“The Earth laughs in flowers”. – Ralph Waldo Emerson
Like all the other 49 states in the U.S, Hawai’i has a state flower. It is the yellow hibiscus that is called Pua Aloaloa.
The hibiscus flower was adopted by Hawaiians as their official Territorial flower in the early 1920s. That flower remained the Territory’s Flower until 1988 when the Pua Aloaloa was selected as Hawaii’s state flower.
The red hibiscus had already established herself as a symbol of Hawai’i long before the Pua Aloaloa became the official state flower. Because of that tradition, the red hibiscus still remains very popular to this day.
Unique to Hawai’i, each island also has its own Island Flower. Eight islands mean eight flowers, plus one for the state makes 9 flowers for Hawai’i.
Plus, each island has its own Island Color particular to them.
If what Emerson says is true, you can be sure that Hawai’i is one of the happiest places on earth. You will hear a lot of laughter here, and not just from all the flowers!
The island flowers for each island:
HAWAI’I – The Big Island
The Color for the Big Island of Hawai’i is RED! Red like lava! A perfect color for the Goddess of Fire: Pele. Just like lava being red, the Big Island’s flower is also red. It is one of the most cherished red flowers – the red ‘Ōhi’a Lehua. This magnificent flower graces the Big Island mainly in red, but can also be seen in yellow, less frequently, in orange, and the almost mythologically hard-to-find white Lehua.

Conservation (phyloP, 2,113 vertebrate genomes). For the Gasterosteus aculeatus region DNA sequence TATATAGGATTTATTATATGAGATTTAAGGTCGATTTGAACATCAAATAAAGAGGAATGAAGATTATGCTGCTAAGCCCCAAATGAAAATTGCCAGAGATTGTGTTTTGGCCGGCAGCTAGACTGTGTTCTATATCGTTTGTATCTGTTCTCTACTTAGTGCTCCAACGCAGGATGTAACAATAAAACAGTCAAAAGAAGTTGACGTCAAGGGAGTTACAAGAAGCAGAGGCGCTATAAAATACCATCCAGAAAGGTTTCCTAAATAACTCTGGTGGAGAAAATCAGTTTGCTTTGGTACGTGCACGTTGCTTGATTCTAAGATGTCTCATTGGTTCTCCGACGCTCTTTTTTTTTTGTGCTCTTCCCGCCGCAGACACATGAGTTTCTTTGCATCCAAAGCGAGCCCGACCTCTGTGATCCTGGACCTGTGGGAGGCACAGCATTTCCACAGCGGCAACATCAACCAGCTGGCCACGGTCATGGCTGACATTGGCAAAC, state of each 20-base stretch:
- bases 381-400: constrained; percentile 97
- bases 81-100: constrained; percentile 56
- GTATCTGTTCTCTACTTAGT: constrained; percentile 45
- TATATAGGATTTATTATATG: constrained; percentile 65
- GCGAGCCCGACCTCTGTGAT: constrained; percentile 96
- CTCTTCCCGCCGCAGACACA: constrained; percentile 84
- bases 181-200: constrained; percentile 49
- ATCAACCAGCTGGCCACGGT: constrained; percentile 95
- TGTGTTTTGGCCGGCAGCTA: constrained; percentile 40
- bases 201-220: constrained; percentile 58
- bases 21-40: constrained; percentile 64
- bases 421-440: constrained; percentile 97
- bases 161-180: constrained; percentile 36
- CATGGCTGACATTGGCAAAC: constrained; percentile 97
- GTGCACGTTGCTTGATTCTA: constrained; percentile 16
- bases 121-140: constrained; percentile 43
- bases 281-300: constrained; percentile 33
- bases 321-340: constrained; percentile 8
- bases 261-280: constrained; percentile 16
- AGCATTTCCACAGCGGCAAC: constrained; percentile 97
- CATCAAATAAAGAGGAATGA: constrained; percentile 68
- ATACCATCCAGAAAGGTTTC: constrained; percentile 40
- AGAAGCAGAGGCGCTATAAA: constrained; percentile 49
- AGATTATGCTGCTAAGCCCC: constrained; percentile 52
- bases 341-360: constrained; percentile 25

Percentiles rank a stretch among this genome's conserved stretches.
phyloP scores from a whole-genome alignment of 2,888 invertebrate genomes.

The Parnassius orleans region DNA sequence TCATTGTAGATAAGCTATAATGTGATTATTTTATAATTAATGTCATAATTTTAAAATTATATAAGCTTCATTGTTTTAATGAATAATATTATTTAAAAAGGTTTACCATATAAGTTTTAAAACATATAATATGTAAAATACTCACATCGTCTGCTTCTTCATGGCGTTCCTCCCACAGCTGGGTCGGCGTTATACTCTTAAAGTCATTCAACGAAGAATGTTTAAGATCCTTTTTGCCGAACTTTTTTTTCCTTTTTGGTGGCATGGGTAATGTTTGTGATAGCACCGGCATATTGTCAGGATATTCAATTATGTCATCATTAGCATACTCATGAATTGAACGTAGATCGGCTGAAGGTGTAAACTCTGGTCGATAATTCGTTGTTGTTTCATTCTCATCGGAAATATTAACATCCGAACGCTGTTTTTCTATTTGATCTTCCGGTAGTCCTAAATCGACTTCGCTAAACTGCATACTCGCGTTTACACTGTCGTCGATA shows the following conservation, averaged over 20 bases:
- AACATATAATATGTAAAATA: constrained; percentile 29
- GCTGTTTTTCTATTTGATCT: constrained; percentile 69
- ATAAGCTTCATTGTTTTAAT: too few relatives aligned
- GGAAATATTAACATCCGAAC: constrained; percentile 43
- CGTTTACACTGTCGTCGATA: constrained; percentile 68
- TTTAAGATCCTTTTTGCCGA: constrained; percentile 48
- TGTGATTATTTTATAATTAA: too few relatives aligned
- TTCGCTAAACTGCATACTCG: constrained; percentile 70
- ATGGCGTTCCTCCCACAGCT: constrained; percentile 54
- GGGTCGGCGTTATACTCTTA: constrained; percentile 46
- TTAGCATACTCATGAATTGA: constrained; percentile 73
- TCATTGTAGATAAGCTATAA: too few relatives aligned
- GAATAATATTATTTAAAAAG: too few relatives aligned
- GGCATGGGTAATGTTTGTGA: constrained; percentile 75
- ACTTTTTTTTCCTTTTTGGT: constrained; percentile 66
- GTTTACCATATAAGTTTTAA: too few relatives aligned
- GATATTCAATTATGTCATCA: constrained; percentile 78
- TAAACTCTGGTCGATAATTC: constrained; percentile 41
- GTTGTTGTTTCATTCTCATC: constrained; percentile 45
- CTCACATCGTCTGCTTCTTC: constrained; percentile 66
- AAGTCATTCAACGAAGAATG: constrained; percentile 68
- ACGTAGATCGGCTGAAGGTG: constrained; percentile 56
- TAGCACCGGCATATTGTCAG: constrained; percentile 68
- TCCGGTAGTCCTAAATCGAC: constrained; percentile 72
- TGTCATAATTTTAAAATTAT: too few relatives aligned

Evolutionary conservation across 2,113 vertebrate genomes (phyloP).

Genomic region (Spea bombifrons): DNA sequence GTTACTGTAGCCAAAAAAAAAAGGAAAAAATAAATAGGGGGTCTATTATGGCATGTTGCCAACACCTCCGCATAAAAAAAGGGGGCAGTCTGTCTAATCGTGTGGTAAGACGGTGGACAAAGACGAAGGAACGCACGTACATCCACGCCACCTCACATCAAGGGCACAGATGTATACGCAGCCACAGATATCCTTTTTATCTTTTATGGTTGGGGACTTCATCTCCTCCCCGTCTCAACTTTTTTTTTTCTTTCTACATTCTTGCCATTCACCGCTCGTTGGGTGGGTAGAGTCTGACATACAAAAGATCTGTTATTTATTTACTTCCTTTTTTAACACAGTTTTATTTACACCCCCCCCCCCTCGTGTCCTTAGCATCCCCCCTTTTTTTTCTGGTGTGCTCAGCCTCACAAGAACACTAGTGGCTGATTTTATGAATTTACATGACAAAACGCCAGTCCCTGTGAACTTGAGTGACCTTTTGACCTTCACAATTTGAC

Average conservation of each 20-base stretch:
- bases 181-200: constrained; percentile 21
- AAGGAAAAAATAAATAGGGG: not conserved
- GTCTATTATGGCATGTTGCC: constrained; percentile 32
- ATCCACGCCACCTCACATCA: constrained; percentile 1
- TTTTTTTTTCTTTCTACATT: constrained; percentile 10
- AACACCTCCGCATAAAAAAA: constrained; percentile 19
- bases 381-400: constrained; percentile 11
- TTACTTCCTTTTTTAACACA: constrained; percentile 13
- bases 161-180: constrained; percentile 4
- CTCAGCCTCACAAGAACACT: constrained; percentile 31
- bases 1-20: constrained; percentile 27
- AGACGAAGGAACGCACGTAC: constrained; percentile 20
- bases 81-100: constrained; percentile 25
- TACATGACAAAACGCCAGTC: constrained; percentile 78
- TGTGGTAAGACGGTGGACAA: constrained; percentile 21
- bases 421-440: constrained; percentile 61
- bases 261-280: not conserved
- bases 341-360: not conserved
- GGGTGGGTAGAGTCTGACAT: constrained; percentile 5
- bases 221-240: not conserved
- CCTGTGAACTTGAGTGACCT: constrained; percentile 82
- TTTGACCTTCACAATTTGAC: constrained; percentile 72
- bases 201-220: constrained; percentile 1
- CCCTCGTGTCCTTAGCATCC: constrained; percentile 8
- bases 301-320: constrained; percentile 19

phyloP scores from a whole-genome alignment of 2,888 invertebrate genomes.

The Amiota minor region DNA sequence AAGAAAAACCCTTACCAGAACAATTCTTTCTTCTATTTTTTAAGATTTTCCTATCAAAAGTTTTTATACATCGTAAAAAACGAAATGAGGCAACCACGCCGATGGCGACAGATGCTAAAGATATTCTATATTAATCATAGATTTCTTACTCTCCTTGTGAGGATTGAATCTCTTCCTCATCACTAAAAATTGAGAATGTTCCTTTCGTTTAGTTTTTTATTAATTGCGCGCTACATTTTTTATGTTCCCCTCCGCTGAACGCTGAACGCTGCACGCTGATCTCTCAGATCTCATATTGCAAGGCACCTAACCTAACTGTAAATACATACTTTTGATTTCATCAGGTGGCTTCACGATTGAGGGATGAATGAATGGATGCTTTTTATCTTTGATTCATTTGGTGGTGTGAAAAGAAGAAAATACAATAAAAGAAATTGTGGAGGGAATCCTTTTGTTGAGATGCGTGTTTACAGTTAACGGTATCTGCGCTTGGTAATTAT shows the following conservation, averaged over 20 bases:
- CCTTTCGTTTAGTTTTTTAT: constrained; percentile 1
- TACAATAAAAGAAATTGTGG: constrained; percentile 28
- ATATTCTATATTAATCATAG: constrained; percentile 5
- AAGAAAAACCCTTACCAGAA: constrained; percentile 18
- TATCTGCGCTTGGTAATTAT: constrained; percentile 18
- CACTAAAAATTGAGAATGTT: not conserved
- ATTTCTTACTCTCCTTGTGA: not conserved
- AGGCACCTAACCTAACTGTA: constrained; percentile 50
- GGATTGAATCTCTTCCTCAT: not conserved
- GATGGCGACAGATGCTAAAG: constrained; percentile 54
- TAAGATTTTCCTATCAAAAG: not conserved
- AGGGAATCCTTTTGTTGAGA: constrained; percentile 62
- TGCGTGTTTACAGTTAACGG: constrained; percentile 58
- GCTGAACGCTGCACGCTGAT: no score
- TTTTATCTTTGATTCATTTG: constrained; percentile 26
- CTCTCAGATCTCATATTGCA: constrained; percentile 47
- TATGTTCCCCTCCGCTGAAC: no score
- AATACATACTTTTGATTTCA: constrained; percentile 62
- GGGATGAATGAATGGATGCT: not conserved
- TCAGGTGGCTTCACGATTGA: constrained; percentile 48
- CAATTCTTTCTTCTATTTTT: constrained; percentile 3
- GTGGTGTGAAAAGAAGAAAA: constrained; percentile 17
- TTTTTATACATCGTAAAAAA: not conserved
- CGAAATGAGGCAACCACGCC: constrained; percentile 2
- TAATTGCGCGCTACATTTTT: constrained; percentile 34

MAUI – The Valley Isle
PINK is the color for Maui! Pink is represented by the pink damask Rose of Maui. Called Lokelani, it is boldly pink, blooms island-wide, and is incredibly fragrant. Many roses have little or no scent when blooming on the islands. Not this precious flower. It calls you to her with its fragrance. She fills the room with her sublime fragrance.
KAHO’OLAWE – The Target Isle
After the attack on Pearl harbor in 1941, the U.S. Military used the island for bombing practice until 1990. Most of the foliage of the island was stripped clean. In 1990, there was a gradual movement towards clearing unexploded bombs and replanting foliage on Kaho’olawe barren landscape.
In old Hawai’i, Kaho’olawe was referred to as “heaven come down to earth”. The island has an undefeatable spirit, leading to her success at replanting and growing the Hinahina plant (among many other plants) with her beautiful silver-grey bloom. Therefore, Kaho’olawe’s color is GREY like the silver-grey Hinahina, a beautiful flower for lei making.
LANA’I – The Pineapple Isle
Pineapples have not been grown on the island since 1992. This is OK as Lana’i will always be known for the delicious and copious amounts of pineapples produced there, starting back in 1920. Sixty-eight years of mouthwatering goodness!
Lanai’s color is ORANGE. Sparkling orange! The beautiful plant, Kauna’oa, made up of delicate shades of orange tendrils, grows along the beaches and is used in many beautiful lei.
MOLOKA’I – The Friendly Isle
Laid-back, old-style Hawai’i. You won’t find fast-food restaurants or any building taller than a palm tree. Even hotels are small and at a minimum.
You will find the island color is GREEN. To reflect a land undeveloped, with rolling green hills, it is not a touristy island, but an inviting place nonetheless.